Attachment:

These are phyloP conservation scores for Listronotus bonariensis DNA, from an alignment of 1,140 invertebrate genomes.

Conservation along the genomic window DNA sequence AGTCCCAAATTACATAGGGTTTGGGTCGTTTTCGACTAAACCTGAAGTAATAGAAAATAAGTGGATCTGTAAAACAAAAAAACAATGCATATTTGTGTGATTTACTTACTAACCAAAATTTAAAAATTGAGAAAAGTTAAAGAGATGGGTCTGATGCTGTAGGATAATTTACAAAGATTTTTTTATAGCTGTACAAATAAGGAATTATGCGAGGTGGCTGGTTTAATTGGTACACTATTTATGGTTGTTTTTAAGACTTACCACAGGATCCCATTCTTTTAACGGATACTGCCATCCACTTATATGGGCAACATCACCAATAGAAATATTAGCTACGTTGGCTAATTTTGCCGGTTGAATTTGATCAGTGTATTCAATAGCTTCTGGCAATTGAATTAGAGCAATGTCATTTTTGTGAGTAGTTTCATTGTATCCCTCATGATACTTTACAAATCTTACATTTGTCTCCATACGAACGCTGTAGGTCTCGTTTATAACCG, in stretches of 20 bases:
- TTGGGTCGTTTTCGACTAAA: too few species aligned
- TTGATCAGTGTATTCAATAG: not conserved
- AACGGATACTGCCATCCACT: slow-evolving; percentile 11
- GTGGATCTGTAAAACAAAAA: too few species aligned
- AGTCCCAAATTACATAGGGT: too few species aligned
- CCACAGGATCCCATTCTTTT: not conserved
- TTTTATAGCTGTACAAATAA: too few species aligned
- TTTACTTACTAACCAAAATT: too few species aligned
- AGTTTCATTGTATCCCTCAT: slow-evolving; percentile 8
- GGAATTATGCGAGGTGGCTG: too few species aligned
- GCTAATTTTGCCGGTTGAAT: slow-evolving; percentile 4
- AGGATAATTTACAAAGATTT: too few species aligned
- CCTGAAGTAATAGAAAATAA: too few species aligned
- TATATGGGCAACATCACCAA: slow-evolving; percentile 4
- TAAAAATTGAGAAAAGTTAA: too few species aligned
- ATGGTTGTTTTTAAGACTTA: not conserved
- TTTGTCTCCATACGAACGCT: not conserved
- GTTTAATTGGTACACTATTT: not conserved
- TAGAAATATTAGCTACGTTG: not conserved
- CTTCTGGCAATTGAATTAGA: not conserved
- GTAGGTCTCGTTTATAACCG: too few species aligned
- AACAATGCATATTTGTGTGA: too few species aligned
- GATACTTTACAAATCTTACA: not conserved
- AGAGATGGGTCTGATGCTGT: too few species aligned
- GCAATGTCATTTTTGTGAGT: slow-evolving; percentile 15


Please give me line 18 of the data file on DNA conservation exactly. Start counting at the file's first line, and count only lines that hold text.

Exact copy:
- ATGGTTGTTTTTAAGACTTA: not conserved